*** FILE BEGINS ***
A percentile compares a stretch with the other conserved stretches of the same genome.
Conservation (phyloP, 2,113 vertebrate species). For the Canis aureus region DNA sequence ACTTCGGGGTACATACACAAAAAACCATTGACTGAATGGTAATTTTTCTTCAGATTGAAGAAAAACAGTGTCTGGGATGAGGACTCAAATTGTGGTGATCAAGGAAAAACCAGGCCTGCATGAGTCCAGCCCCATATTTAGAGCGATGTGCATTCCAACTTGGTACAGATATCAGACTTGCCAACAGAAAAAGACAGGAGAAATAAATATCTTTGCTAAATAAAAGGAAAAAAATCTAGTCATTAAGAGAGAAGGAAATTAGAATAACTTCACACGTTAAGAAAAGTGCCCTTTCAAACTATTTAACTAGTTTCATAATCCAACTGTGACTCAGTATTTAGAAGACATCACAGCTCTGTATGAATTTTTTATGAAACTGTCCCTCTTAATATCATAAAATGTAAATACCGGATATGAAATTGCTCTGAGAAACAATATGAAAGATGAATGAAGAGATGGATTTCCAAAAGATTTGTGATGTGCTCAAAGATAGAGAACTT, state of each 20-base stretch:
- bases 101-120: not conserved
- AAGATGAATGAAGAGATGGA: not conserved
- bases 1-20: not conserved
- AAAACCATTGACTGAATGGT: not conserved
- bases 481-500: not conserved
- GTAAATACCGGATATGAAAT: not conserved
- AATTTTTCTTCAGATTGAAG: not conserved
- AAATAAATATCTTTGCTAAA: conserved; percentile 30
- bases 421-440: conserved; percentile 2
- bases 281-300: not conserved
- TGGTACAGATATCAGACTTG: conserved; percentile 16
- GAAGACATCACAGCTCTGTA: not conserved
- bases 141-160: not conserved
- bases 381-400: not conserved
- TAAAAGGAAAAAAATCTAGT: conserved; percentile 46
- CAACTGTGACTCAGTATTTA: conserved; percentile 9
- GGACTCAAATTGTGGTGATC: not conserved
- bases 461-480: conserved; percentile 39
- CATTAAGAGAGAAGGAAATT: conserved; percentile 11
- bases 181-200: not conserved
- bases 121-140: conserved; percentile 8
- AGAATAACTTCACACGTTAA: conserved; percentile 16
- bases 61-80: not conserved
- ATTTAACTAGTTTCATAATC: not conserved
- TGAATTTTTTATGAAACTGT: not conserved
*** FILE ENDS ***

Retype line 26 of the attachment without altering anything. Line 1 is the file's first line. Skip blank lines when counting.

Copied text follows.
- ATTTAACTAGTTTCATAATC: not conserved